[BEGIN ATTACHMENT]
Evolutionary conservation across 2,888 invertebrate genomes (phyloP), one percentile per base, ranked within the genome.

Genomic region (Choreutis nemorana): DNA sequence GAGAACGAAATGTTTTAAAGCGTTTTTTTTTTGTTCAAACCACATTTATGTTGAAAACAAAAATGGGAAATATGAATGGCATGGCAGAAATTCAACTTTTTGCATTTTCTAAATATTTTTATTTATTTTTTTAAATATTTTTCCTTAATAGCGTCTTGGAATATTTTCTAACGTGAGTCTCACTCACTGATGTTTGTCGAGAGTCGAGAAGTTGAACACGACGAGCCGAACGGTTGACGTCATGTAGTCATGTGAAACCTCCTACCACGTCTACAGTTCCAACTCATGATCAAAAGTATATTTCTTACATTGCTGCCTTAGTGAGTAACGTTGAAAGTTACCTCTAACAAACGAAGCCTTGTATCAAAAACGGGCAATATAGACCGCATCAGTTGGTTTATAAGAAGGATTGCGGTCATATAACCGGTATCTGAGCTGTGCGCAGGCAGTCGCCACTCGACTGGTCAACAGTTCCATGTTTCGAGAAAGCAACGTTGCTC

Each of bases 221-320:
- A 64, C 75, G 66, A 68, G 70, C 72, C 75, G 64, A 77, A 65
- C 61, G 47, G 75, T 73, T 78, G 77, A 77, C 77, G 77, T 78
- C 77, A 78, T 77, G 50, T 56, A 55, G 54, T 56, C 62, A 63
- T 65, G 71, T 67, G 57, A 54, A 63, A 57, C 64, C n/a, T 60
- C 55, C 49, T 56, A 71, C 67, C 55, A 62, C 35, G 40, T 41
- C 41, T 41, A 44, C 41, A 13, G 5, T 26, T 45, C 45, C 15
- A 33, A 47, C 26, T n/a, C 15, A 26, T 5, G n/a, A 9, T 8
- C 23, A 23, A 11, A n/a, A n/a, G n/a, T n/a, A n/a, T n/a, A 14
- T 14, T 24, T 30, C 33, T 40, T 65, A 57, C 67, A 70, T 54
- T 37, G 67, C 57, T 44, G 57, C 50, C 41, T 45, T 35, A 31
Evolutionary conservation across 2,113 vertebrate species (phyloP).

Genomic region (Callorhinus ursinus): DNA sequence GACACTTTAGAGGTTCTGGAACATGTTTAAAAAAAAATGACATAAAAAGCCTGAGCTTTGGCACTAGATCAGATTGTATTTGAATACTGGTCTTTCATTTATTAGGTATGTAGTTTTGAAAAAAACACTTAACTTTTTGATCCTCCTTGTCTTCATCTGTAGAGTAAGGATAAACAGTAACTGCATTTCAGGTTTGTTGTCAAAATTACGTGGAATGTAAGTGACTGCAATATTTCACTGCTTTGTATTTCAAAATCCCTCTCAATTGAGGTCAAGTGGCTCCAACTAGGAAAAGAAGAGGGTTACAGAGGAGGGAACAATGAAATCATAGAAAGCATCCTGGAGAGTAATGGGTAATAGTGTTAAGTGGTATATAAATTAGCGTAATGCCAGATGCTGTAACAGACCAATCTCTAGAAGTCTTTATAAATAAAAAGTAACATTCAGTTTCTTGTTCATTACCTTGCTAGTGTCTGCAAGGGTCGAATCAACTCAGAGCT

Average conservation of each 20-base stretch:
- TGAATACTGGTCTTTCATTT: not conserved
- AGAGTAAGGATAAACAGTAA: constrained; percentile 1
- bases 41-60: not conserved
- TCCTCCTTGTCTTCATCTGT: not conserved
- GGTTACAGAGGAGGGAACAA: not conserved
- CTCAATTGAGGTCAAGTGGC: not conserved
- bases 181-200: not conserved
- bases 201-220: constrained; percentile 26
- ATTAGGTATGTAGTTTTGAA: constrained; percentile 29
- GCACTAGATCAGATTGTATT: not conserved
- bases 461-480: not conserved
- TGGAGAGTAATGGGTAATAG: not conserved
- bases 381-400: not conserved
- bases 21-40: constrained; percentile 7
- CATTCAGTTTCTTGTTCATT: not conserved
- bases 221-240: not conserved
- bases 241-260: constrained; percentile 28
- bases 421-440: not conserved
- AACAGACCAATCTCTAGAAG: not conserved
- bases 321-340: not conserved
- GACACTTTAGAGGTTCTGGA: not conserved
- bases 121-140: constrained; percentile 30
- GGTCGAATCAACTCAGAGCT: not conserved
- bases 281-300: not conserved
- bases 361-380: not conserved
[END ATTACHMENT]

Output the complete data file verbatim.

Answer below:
Evolutionary conservation across 2,888 invertebrate genomes (phyloP), one percentile per base, ranked within the genome.

Genomic region (Choreutis nemorana): DNA sequence GAGAACGAAATGTTTTAAAGCGTTTTTTTTTTGTTCAAACCACATTTATGTTGAAAACAAAAATGGGAAATATGAATGGCATGGCAGAAATTCAACTTTTTGCATTTTCTAAATATTTTTATTTATTTTTTTAAATATTTTTCCTTAATAGCGTCTTGGAATATTTTCTAACGTGAGTCTCACTCACTGATGTTTGTCGAGAGTCGAGAAGTTGAACACGACGAGCCGAACGGTTGACGTCATGTAGTCATGTGAAACCTCCTACCACGTCTACAGTTCCAACTCATGATCAAAAGTATATTTCTTACATTGCTGCCTTAGTGAGTAACGTTGAAAGTTACCTCTAACAAACGAAGCCTTGTATCAAAAACGGGCAATATAGACCGCATCAGTTGGTTTATAAGAAGGATTGCGGTCATATAACCGGTATCTGAGCTGTGCGCAGGCAGTCGCCACTCGACTGGTCAACAGTTCCATGTTTCGAGAAAGCAACGTTGCTC

Each of bases 221-320:
- A 64, C 75, G 66, A 68, G 70, C 72, C 75, G 64, A 77, A 65
- C 61, G 47, G 75, T 73, T 78, G 77, A 77, C 77, G 77, T 78
- C 77, A 78, T 77, G 50, T 56, A 55, G 54, T 56, C 62, A 63
- T 65, G 71, T 67, G 57, A 54, A 63, A 57, C 64, C n/a, T 60
- C 55, C 49, T 56, A 71, C 67, C 55, A 62, C 35, G 40, T 41
- C 41, T 41, A 44, C 41, A 13, G 5, T 26, T 45, C 45, C 15
- A 33, A 47, C 26, T n/a, C 15, A 26, T 5, G n/a, A 9, T 8
- C 23, A 23, A 11, A n/a, A n/a, G n/a, T n/a, A n/a, T n/a, A 14
- T 14, T 24, T 30, C 33, T 40, T 65, A 57, C 67, A 70, T 54
- T 37, G 67, C 57, T 44, G 57, C 50, C 41, T 45, T 35, A 31
Evolutionary conservation across 2,113 vertebrate species (phyloP).

Genomic region (Callorhinus ursinus): DNA sequence GACACTTTAGAGGTTCTGGAACATGTTTAAAAAAAAATGACATAAAAAGCCTGAGCTTTGGCACTAGATCAGATTGTATTTGAATACTGGTCTTTCATTTATTAGGTATGTAGTTTTGAAAAAAACACTTAACTTTTTGATCCTCCTTGTCTTCATCTGTAGAGTAAGGATAAACAGTAACTGCATTTCAGGTTTGTTGTCAAAATTACGTGGAATGTAAGTGACTGCAATATTTCACTGCTTTGTATTTCAAAATCCCTCTCAATTGAGGTCAAGTGGCTCCAACTAGGAAAAGAAGAGGGTTACAGAGGAGGGAACAATGAAATCATAGAAAGCATCCTGGAGAGTAATGGGTAATAGTGTTAAGTGGTATATAAATTAGCGTAATGCCAGATGCTGTAACAGACCAATCTCTAGAAGTCTTTATAAATAAAAAGTAACATTCAGTTTCTTGTTCATTACCTTGCTAGTGTCTGCAAGGGTCGAATCAACTCAGAGCT

Average conservation of each 20-base stretch:
- TGAATACTGGTCTTTCATTT: not conserved
- AGAGTAAGGATAAACAGTAA: constrained; percentile 1
- bases 41-60: not conserved
- TCCTCCTTGTCTTCATCTGT: not conserved
- GGTTACAGAGGAGGGAACAA: not conserved
- CTCAATTGAGGTCAAGTGGC: not conserved
- bases 181-200: not conserved
- bases 201-220: constrained; percentile 26
- ATTAGGTATGTAGTTTTGAA: constrained; percentile 29
- GCACTAGATCAGATTGTATT: not conserved
- bases 461-480: not conserved
- TGGAGAGTAATGGGTAATAG: not conserved
- bases 381-400: not conserved
- bases 21-40: constrained; percentile 7
- CATTCAGTTTCTTGTTCATT: not conserved
- bases 221-240: not conserved
- bases 241-260: constrained; percentile 28
- bases 421-440: not conserved
- AACAGACCAATCTCTAGAAG: not conserved
- bases 321-340: not conserved
- GACACTTTAGAGGTTCTGGA: not conserved
- bases 121-140: constrained; percentile 30
- GGTCGAATCAACTCAGAGCT: not conserved
- bases 281-300: not conserved
- bases 361-380: not conserved